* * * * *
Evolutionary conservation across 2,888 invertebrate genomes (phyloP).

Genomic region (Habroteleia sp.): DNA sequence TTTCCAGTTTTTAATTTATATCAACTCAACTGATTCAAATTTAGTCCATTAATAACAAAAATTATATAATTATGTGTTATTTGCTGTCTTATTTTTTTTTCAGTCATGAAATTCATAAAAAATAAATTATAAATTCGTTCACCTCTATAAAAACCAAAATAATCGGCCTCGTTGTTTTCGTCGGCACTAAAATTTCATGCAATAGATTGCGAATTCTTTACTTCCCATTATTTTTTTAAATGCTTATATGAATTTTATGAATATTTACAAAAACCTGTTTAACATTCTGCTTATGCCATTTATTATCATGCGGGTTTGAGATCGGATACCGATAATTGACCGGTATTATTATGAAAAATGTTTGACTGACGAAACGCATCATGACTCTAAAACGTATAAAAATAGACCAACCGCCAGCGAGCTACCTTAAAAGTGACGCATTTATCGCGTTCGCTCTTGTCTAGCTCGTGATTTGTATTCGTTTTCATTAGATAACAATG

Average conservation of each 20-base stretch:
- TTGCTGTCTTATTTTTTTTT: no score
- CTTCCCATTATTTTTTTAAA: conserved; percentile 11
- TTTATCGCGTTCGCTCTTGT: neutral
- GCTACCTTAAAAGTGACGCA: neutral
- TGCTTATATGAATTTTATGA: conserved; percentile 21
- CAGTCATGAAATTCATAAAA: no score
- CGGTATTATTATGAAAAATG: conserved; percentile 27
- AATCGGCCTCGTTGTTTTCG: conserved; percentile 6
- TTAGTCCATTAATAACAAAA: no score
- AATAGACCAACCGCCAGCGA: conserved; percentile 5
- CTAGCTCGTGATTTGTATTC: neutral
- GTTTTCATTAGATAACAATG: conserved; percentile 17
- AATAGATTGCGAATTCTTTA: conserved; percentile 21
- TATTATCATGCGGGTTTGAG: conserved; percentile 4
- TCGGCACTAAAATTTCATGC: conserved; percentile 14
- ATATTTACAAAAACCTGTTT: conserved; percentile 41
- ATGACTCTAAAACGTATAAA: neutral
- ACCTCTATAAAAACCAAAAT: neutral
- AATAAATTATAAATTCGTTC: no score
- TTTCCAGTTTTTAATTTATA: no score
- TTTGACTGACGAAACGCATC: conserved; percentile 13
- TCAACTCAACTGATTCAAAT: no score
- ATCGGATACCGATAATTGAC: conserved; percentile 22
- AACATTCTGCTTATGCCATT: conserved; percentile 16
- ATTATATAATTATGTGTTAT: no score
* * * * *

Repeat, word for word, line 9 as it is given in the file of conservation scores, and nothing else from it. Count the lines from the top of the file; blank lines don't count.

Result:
- CAGTCATGAAATTCATAAAA: no score